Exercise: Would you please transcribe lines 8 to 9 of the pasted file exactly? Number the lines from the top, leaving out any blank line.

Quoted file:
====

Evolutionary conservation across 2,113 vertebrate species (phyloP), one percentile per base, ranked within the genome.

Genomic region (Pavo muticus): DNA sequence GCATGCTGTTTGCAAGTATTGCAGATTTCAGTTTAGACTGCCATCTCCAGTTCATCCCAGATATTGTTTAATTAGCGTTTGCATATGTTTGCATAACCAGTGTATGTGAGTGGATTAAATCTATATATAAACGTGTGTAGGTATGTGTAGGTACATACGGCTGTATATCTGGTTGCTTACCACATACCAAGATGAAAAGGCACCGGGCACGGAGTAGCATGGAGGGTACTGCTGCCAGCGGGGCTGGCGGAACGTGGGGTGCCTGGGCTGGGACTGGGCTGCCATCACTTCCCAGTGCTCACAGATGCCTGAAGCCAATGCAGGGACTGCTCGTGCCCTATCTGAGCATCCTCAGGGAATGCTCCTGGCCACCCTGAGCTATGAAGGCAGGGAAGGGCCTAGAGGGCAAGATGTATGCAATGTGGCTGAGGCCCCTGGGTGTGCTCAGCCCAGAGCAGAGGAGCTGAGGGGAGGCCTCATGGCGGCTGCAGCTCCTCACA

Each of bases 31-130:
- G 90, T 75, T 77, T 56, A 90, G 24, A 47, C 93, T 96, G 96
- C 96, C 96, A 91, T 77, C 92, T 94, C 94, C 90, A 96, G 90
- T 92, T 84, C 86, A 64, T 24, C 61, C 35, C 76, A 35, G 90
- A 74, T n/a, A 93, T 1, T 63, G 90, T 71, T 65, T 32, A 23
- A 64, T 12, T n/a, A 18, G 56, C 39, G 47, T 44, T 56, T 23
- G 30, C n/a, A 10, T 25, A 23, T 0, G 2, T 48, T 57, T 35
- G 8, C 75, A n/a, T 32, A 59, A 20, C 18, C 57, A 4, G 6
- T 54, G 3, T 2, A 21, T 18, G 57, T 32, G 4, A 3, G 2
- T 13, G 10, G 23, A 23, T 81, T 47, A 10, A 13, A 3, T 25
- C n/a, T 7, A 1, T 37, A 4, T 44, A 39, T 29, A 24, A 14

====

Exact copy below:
- A 64, T 12, T n/a, A 18, G 56, C 39, G 47, T 44, T 56, T 23
- G 30, C n/a, A 10, T 25, A 23, T 0, G 2, T 48, T 57, T 35